BLBCA & COVID-19

BLBCA Lodges Follow Safe Operating Plans for Winter

Things will be different in the backcountry this winter, but we can all relax a wee bit knowing that BLBCA member lodges are stepping up to the challenge and working hard to keep staff and guests safe this winter.

In May, our organization developed an association-level BLBCA Best Practices template for individual member lodges to reference while developing their own, specific COVID-19 operating plan as required by Provincial Health Office and WorkSafeBC

Guests booked or considering booking a trip to a BLBCA lodge this winter are encouraged to inquire with individual lodges for their unique COVID-19 operating plans and safety procedures. Please consider visiting a BLBCA member lodge in your region, travel and shop locally.

Please see our Know Before You Go page for more information on how the BLBCA is working with member lodges and how you can better prepare for your backcountry experience.

BLBCA at the BMFF

The BLBCA is proud to sponsor the best “Mountain Short Film” award at this year’s virtual Banff Mountain Film Festival. We hope you get a chance to watch some of the films.

Don’t forget to enter, 3 groups of prizes that are perfect to set you up for the winter. Tickets are limited, you have an excellent chance to win and includes a free BLBCA Affiliate Membership.

The BLBCA is a member-directed group of independantly-owned lodge operations, located throughout the major mountain ranges of British Columbia, Canada. Due to their remoteness, lodge access is mechanized in the winter (mostly by helicopter). In the summer several lodges are accessible by hiking. Once at the lodge, all activities are non-mechanized, falling in line with our commitment to leave as small a footprint as possible. All lodges are located in mountainous regions of British Columbia, usually situated at or above treeline in what is generally referred to as the “alpine”.

Your British Columbia backcountry adventure begins with us. Visit a BLBCA lodge, #unpluginBC, revel in your adventure tourism experience. Enjoy your chance to explore some of the world’s most remote, pristine locations feeling safe and comfortable.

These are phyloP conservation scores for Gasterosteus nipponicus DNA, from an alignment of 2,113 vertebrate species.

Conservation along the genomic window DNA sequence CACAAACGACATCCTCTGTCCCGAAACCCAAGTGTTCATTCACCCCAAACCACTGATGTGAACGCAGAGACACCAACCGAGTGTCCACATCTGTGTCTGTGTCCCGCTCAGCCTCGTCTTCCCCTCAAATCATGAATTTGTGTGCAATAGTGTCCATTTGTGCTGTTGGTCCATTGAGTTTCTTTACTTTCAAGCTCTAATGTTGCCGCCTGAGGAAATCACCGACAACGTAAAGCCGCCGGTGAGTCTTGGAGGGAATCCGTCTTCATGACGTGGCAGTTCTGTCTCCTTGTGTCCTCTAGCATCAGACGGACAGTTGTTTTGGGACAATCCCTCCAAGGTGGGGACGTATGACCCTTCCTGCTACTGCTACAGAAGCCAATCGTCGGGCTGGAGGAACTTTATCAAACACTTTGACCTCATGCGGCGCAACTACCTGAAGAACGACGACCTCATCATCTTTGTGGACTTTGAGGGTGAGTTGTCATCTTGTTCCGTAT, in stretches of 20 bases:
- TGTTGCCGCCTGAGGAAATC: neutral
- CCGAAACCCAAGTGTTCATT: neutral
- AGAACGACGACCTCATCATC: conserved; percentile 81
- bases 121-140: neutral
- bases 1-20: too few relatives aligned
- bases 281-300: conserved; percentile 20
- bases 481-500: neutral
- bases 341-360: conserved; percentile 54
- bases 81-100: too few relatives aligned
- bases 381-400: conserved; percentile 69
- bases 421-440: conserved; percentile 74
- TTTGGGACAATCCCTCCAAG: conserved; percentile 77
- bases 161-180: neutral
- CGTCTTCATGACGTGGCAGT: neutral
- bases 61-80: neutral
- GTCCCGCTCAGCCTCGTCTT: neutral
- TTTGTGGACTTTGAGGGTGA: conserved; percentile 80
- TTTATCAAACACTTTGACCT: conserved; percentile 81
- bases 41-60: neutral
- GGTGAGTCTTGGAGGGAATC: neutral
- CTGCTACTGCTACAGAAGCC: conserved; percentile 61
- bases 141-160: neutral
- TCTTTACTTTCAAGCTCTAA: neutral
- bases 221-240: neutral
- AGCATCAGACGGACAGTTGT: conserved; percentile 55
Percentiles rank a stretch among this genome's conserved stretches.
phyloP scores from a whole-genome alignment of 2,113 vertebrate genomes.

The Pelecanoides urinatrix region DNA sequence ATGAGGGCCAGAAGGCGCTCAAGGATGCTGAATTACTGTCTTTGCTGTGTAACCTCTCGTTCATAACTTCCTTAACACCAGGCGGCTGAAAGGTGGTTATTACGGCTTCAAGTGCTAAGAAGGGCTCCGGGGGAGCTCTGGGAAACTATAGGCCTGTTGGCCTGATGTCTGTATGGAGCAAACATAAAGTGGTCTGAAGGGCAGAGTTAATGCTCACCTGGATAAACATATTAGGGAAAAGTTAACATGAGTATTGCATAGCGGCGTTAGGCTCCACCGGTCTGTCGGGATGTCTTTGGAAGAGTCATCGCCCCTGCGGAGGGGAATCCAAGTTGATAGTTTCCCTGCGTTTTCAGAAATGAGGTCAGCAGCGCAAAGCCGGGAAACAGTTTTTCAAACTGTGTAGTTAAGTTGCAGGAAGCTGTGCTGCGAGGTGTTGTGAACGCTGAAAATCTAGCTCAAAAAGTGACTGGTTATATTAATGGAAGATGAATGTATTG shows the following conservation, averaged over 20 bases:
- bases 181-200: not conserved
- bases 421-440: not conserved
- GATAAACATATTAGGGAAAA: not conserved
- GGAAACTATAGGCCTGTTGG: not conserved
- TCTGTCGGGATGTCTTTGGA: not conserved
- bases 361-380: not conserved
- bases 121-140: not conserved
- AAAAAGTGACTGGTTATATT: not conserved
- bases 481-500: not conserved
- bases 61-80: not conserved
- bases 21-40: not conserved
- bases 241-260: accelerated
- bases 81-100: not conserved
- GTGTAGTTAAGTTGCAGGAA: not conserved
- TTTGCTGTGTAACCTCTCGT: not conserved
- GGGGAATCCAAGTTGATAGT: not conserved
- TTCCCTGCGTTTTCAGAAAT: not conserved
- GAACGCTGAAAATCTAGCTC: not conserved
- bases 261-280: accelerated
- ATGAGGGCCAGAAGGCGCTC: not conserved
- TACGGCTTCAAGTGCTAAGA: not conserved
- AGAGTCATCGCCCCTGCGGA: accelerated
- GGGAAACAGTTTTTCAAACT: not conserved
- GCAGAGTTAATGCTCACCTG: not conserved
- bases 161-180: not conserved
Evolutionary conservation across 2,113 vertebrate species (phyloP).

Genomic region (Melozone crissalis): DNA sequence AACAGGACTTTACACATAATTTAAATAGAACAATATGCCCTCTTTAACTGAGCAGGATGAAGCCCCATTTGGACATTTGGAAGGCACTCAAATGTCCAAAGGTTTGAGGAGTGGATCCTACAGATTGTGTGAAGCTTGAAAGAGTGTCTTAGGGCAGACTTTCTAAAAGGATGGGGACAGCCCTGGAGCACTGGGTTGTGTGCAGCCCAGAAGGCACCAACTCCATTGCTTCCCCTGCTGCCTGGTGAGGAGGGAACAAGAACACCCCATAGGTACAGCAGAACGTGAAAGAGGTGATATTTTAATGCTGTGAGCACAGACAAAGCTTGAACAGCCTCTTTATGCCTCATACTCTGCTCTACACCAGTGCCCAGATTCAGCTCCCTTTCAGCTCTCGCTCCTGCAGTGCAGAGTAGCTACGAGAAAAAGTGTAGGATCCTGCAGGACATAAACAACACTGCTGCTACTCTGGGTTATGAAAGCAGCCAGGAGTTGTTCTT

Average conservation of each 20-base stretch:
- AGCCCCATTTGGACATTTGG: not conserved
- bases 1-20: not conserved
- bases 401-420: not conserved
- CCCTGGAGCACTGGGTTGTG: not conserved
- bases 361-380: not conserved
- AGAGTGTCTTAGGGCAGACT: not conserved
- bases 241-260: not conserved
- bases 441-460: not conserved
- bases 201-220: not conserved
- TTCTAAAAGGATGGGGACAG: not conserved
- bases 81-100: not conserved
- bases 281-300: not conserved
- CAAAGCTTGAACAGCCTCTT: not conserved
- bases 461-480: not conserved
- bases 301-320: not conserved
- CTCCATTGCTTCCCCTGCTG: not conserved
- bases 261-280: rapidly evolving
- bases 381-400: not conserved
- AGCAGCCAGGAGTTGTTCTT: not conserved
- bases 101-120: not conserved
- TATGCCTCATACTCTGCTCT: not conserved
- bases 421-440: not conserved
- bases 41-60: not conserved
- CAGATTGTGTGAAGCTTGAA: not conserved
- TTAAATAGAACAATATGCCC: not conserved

NASCAR Champion Becomes Lodge Owner

BLBCA member lodge owners come from many walks of life. I have been in the adventure tourism business most of my life and know all of our 32 owners pretty well. Along with his wife Carrie, Cole Pearn is the newish owner of Golden Alpine Holidays, a system of 4 backcountry lodges located in the Esplanade Range of the Selkirk Mtns, NW of Golden, BC.

Cole took a bit of a unique path on his way to being a backcountry lodge owner. He was a decorated NASCAR champion when he abruptly retired at the end of the last full season and decided to buy the GAH business. I am confident in saying that I don’t know any other lodge owners that have followed the exact journey that Cole has. Welcome to our family Carrie and Cole.

Our friends at Pique Newsmagazine recently published an article highlighting Cole’s racing career. Give it a read if you have a moment, NASCAR champion Pearn up to speed with Daly at Indy 500.

Explore BLBCA Lodges….later

We, the BLBCA members, can’t wait to get off our computers, phones and get back into the mountains, where we are most at home.  We would love to have you join us again and we are anxiously waiting and hoping the Covid-19 pandemic will subside as soon as possible

But, as Destination BC – has suggested, #exploreBC…later. We are readying to re-open as soon as it is safe to do so. And, we are  keen to once again have you escape the crowds, #unpluginBC , and enjoy your backcountry adventure at a BLBCA-member lodge.

The world will undoubtedly be different once we emerge from this crisis. BLBCA members will be at the forefront and doing our best to adapt to the new “normal”. We will do everything we can to make you feel confident and comfortable about visiting our facilities once it is appropriate to do so.

Take good care,

Brad Harrison, BLBCA Executive Director

COVID-19 Crisis & the BLBCA

The Board of Directors of the BLBCA are recommending that all member lodges suspend their winter operations as expediently as possible and remain closed until such time that the BC Centre for Disease Control, CDC , and Dr. Bonnie Henry, Provincial Health Officer, have determined that the emergency is over. Guests should be assisted in exiting the lodges and encouraged to follow all the recommendations of the CDC and Dr. Henry.

BLBCA members are doing their best to help flatten the curve of this pandemic, despite significant financial and operational challenges. We encourage all businesses, residents and visitors do their part, with a concerted effort, we will get through this crisis.

Other Resources

Alberta Health Services